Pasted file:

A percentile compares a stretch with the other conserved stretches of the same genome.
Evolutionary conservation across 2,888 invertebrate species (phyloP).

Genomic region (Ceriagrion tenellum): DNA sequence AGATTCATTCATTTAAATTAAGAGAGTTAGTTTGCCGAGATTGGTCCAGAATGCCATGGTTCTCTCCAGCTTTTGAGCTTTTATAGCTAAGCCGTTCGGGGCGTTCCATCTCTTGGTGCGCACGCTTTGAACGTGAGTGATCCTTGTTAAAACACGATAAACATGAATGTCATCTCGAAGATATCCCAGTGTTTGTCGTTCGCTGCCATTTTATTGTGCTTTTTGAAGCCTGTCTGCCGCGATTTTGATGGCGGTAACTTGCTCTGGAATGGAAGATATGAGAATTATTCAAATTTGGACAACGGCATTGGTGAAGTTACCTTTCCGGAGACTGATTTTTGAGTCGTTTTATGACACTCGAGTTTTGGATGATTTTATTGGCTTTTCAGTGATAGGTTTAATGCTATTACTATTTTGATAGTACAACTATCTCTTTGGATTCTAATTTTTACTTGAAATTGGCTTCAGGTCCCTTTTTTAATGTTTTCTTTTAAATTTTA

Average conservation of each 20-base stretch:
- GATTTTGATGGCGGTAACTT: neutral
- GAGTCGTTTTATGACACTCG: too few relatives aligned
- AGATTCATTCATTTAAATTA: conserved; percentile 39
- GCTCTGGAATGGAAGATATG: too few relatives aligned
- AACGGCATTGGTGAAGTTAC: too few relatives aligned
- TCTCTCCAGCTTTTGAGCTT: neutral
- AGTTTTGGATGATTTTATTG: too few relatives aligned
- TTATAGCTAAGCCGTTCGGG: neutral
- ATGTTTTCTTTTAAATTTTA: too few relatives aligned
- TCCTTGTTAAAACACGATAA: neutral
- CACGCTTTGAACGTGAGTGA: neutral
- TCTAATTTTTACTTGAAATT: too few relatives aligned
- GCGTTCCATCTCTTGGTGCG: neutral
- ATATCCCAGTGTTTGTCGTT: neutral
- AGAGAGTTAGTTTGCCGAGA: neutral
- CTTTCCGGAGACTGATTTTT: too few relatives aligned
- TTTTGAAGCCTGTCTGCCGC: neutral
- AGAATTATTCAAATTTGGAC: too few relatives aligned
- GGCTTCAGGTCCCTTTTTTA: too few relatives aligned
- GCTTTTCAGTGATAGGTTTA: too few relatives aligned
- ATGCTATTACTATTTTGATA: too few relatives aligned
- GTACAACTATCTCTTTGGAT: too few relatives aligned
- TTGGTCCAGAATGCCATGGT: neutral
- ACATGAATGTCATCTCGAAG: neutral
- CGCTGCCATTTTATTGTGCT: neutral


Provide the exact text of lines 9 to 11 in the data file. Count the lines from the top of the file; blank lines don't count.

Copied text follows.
- AACGGCATTGGTGAAGTTAC: too few relatives aligned
- TCTCTCCAGCTTTTGAGCTT: neutral
- AGTTTTGGATGATTTTATTG: too few relatives aligned